Mt Yale Standard Route Guide
Mt Yale, one of the collegiate peaks, rises high above the Arkansas River Valley. With two routes that are both easy and readily accessible from the highway, Yale is a mid-level summit great to bag in the more questionable spring and fall months when other peaks are snowed in. With lots of camping in the area, it’s a great opportunity to stay and climb several Sawatch 14ers in one trip. Start your planning with this Mt Yale Standard Route Guide.
Mt Yale Fast Facts
Mt Yale Standard Route Guide
From the parking lot take the well built trail along Denny Creek up the drainage. Eventually come to a small bridge to cross to the other side of the creek. It’s no challenge, though trek poles may be helpful. Continue right.
As you begin to climb out of the valley below, enjoy a well constructed trail thanks to the Colorado Fourteeners Initiative. Dip in and out of tree line and be wary of small patches of snow on the trail in the fall and spring months.
Once above tree line, swing around on the trail before approaching a steep pitch. This slope includes a number of switchbacks that take you up to Mt Yale’s ridge line. Take your time up what is essentially the crux of this route.
Once on the ridge, look to the right to see the remainder of your route. From here the trail turns to scrambling and requires more hand work as you go. This is a good place to check the weather conditions before going for the summit.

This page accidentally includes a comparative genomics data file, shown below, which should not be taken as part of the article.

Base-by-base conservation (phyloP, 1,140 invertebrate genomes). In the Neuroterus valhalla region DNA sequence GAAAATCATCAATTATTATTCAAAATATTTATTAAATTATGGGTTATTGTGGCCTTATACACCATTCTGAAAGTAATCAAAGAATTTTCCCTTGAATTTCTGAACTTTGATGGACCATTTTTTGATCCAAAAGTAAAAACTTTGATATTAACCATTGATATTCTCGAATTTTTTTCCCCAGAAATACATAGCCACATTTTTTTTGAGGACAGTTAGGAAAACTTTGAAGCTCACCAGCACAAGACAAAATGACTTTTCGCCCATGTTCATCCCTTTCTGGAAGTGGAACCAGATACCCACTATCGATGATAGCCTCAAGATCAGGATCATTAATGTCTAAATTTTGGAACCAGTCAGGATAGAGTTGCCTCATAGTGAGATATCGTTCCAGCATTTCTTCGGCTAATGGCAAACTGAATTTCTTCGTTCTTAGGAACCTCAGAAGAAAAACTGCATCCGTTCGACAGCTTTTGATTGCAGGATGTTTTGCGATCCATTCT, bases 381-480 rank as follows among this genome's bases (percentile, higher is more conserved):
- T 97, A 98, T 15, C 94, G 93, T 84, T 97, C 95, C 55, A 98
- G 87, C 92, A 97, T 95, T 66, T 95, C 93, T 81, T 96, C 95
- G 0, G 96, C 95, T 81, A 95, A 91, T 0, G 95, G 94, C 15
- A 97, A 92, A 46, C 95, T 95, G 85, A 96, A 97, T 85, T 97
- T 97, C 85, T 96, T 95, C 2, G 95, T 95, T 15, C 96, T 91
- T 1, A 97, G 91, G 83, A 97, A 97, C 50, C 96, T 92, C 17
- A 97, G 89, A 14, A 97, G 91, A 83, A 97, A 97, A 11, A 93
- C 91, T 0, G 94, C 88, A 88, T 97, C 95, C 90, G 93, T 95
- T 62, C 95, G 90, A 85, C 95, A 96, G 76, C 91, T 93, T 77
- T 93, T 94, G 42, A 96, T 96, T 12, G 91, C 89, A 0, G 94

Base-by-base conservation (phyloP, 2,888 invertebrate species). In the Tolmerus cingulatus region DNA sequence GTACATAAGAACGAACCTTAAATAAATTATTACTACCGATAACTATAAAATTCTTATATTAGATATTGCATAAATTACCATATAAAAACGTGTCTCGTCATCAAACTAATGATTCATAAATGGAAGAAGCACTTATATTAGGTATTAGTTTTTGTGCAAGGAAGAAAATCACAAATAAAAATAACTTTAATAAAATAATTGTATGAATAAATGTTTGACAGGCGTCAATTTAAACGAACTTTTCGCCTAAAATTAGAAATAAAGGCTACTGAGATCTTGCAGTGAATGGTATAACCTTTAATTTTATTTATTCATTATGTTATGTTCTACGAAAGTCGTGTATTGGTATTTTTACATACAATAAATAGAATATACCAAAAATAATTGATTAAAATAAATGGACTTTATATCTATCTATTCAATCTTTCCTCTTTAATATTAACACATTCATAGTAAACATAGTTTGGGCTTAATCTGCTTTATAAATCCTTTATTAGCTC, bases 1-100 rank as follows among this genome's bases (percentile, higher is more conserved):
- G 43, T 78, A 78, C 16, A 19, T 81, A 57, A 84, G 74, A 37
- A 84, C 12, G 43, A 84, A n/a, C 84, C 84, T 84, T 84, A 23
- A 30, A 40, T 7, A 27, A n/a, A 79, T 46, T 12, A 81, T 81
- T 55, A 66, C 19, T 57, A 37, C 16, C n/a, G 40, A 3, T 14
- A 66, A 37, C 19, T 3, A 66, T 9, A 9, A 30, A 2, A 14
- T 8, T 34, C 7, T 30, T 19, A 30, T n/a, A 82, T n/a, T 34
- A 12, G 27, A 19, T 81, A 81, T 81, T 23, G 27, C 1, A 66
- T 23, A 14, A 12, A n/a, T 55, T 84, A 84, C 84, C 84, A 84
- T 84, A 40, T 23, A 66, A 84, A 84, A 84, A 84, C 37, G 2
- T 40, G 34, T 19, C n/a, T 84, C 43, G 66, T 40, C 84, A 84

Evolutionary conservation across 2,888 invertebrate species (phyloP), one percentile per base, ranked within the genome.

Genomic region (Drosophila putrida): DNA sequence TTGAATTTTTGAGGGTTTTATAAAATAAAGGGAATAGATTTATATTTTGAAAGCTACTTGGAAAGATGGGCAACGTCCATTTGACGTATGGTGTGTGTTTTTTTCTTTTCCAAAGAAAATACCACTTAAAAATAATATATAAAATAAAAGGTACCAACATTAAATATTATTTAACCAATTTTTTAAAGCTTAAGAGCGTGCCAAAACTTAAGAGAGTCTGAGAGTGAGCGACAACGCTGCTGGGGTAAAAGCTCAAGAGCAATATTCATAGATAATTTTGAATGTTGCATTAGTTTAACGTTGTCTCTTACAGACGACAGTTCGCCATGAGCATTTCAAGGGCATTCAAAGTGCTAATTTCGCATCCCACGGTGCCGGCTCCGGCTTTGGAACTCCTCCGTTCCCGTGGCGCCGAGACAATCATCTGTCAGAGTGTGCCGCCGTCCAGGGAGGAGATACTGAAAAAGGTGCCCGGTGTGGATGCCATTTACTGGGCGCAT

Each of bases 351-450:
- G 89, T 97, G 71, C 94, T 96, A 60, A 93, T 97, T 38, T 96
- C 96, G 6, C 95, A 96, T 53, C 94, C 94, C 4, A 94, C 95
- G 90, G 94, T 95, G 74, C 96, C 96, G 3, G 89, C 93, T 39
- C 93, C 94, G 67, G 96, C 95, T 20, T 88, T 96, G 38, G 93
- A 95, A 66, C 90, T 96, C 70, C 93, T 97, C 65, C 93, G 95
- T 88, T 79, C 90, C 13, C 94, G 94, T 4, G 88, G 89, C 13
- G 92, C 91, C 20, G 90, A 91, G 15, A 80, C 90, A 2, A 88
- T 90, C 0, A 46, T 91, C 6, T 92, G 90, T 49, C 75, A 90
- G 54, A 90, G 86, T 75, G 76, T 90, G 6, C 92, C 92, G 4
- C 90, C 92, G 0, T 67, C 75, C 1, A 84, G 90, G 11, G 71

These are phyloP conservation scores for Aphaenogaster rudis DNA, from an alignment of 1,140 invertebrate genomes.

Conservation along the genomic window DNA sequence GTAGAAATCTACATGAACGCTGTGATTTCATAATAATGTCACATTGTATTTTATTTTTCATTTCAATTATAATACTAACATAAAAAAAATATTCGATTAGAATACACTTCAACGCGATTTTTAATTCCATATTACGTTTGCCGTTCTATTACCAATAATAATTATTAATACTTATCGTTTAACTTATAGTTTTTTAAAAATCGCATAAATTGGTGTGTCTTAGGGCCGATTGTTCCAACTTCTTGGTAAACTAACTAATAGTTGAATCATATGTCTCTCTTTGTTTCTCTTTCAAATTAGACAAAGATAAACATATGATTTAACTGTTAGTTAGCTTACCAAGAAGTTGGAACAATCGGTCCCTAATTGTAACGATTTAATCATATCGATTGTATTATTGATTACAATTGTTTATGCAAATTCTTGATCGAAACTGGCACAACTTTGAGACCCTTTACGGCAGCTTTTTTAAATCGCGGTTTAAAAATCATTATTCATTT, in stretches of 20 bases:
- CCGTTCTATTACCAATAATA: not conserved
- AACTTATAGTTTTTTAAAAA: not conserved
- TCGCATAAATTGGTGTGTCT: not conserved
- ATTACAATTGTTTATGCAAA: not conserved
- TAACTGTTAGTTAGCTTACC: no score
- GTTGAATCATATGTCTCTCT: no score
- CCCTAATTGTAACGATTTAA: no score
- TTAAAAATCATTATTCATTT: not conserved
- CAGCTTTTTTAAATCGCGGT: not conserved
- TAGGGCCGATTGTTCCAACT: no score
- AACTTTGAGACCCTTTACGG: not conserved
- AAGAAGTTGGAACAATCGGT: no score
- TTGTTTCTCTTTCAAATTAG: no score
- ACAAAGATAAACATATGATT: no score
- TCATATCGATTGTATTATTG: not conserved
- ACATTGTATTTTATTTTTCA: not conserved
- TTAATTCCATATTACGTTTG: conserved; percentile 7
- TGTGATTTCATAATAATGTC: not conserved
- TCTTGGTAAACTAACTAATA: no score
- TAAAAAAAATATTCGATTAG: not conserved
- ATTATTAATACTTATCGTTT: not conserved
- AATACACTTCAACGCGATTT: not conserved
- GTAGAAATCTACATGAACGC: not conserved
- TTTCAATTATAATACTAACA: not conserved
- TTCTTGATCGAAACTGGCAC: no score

Follow cairns as you move up the summit ridge, moving around any outcrops or drop offs that come up on the ridge proper. Stay more to the right of the ridge to avoid the exposure on the left side.
Once you make it to the top, enjoy the accomplishment! Eat a sandwich and get that summit picture. Make sure you head back down with enough time to avoid afternoon thunderstorms above tree line. I hope you enjoyed this Mt Yale Standard Route Guide.
Hiking & climbing 14ers is an inherently high-risk activity – do so at your own risk, and use the following best practices to help keep yourself safe.
- Bring the Ten Essentials and the knowledge/skill to use them.
- Leave your plans with someone back home along with a detailed itinerary.
- Start early, and end early: Be back at tree line by noon to avoid lightning.
- Check the weather forecast and stay home during inclement weather.
- Research your route and bring a compass & topographic map.
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About the Author: Alex Derr
Alex Derr is a mountaineer and blogger based in Denver Colorado. He is working to climb Colorado’s highest 100 peaks, and the 20 tallest peaks in California. He created The Next Summit to share advice, stories, history & reflections from the Colorado Rockies & Sierra Nevada. When not climbing, he is managing the Communications strategy at Visible Network Labs.